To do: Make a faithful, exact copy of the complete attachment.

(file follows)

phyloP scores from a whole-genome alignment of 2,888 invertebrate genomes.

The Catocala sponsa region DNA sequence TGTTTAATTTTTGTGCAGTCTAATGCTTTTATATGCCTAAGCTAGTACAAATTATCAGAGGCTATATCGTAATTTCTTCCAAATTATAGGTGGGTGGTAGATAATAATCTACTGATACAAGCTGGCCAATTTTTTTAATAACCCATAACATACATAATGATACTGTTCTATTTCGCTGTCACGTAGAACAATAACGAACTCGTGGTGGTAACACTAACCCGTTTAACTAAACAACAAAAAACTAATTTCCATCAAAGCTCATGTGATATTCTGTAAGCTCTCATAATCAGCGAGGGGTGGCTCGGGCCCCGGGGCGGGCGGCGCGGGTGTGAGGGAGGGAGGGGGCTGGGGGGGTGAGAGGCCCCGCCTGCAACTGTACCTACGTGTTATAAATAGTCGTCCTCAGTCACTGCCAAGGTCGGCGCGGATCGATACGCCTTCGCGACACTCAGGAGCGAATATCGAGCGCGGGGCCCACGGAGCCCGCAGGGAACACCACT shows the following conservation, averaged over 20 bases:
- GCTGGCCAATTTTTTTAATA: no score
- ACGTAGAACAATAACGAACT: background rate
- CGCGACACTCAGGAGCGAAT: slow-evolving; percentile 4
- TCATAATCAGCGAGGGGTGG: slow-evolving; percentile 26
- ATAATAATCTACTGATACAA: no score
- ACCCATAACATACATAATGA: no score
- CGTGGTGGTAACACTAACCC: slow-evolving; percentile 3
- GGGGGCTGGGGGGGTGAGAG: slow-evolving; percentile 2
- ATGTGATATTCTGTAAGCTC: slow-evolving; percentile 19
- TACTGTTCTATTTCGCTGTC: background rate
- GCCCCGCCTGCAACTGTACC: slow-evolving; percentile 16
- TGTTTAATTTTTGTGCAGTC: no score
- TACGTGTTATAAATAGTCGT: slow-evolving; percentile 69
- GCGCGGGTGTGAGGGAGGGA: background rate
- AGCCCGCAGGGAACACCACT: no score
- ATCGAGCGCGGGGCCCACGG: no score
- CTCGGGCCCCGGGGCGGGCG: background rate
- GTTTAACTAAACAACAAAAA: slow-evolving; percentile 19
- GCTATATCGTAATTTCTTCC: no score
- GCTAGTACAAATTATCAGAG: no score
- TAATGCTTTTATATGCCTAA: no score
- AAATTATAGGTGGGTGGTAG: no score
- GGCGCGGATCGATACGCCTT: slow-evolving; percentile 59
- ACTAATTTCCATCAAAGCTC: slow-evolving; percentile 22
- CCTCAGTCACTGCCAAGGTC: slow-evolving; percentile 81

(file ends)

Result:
phyloP scores from a whole-genome alignment of 2,888 invertebrate genomes.

The Catocala sponsa region DNA sequence TGTTTAATTTTTGTGCAGTCTAATGCTTTTATATGCCTAAGCTAGTACAAATTATCAGAGGCTATATCGTAATTTCTTCCAAATTATAGGTGGGTGGTAGATAATAATCTACTGATACAAGCTGGCCAATTTTTTTAATAACCCATAACATACATAATGATACTGTTCTATTTCGCTGTCACGTAGAACAATAACGAACTCGTGGTGGTAACACTAACCCGTTTAACTAAACAACAAAAAACTAATTTCCATCAAAGCTCATGTGATATTCTGTAAGCTCTCATAATCAGCGAGGGGTGGCTCGGGCCCCGGGGCGGGCGGCGCGGGTGTGAGGGAGGGAGGGGGCTGGGGGGGTGAGAGGCCCCGCCTGCAACTGTACCTACGTGTTATAAATAGTCGTCCTCAGTCACTGCCAAGGTCGGCGCGGATCGATACGCCTTCGCGACACTCAGGAGCGAATATCGAGCGCGGGGCCCACGGAGCCCGCAGGGAACACCACT shows the following conservation, averaged over 20 bases:
- GCTGGCCAATTTTTTTAATA: no score
- ACGTAGAACAATAACGAACT: background rate
- CGCGACACTCAGGAGCGAAT: slow-evolving; percentile 4
- TCATAATCAGCGAGGGGTGG: slow-evolving; percentile 26
- ATAATAATCTACTGATACAA: no score
- ACCCATAACATACATAATGA: no score
- CGTGGTGGTAACACTAACCC: slow-evolving; percentile 3
- GGGGGCTGGGGGGGTGAGAG: slow-evolving; percentile 2
- ATGTGATATTCTGTAAGCTC: slow-evolving; percentile 19
- TACTGTTCTATTTCGCTGTC: background rate
- GCCCCGCCTGCAACTGTACC: slow-evolving; percentile 16
- TGTTTAATTTTTGTGCAGTC: no score
- TACGTGTTATAAATAGTCGT: slow-evolving; percentile 69
- GCGCGGGTGTGAGGGAGGGA: background rate
- AGCCCGCAGGGAACACCACT: no score
- ATCGAGCGCGGGGCCCACGG: no score
- CTCGGGCCCCGGGGCGGGCG: background rate
- GTTTAACTAAACAACAAAAA: slow-evolving; percentile 19
- GCTATATCGTAATTTCTTCC: no score
- GCTAGTACAAATTATCAGAG: no score
- TAATGCTTTTATATGCCTAA: no score
- AAATTATAGGTGGGTGGTAG: no score
- GGCGCGGATCGATACGCCTT: slow-evolving; percentile 59
- ACTAATTTCCATCAAAGCTC: slow-evolving; percentile 22
- CCTCAGTCACTGCCAAGGTC: slow-evolving; percentile 81